Workingman’s Death follows the trail of the HEROES in the illegal mines of the Ukraine, sniffs out GHOSTS among the sulfur workers in Indonesia, finds itself face to face with LIONS at a slaughterhouse in Nigeria, mingles with BROTHERS as they cut a huge oil tanker into pieces in Pakistan…
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Glawogger's masterpiece is this incredible document on labour, the effect of globalization and what man must do to just survive. 5 aptly named chapters examine extreme situations in Ukraine, Indonesia, Nigeria, Pakistan and China. The film is both awe inspiring and nausea inducing at times; but Glawogger's silent observation is masterful. Aided by rich cinematography and a perfect score by John Zorn.
BROTHERS: "God gave us this task. The job is death itself. Death is always with us. We have to defeat our fear or we can't do this work. But what choice does one have?" LIONS: "We are born into suffering because in this country nothing is as it should be. So everyone here does his job patiently. And if God in His infinite mercy should bestow us with success, so be it! Skin! Innards! Heads!"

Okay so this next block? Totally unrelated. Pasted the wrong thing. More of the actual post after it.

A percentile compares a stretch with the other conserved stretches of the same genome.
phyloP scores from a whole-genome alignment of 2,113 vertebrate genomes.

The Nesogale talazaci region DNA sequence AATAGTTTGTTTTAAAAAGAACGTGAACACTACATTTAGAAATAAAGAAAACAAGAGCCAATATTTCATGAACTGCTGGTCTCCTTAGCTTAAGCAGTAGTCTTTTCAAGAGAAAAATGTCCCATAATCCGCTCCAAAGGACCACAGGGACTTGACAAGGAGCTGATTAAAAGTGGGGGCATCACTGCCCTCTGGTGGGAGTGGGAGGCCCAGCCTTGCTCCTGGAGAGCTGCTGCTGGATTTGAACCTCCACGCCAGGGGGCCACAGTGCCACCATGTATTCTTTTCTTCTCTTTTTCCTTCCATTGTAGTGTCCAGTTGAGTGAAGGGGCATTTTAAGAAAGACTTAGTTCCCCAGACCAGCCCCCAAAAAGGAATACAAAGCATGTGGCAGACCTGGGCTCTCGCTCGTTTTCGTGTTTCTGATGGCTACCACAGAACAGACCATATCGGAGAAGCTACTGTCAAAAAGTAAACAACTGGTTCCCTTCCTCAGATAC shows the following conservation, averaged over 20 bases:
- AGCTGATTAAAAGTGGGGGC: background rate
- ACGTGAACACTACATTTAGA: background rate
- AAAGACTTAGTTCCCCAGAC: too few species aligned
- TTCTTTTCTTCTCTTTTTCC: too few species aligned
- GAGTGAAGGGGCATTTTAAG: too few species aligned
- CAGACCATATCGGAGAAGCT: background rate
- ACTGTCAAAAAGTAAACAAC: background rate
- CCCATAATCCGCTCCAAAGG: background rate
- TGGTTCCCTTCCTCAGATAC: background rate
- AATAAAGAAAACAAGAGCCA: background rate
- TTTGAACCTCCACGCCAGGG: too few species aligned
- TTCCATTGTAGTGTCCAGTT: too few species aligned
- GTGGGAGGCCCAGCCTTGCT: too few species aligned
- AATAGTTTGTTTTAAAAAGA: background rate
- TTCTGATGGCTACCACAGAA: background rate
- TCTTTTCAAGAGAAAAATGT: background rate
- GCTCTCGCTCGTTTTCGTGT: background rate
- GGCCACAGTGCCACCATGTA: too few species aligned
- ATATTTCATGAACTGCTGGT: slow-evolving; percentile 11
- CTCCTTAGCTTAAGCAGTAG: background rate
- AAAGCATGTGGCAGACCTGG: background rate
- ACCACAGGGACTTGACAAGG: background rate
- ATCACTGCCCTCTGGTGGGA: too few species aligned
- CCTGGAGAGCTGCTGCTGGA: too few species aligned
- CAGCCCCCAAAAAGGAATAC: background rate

Disturbing for all the wrong reasons. Well intentioned...but exploitive. I'm not sure where Glawogger is truly coming from, what he(or a lot of other documentary filmmakers) now want to achieve...I think imaginary, creative films that combat or depict WHY we live this way would be more beneficial. We need protest art. Not poverty or suffering porn.
There's a necessary discourse around portrayals of hardship, on the line between document & exploitation. But how arrogant to suggest that a lack of narration makes this the latter? As if a few words could neatly contextualize these horrors for the hand-wringing viewer. Or that extraordinary production is somehow inherently trivializing? In what simplistic world does good=pretty & bad=ugly? Not unproblematic but, 4.5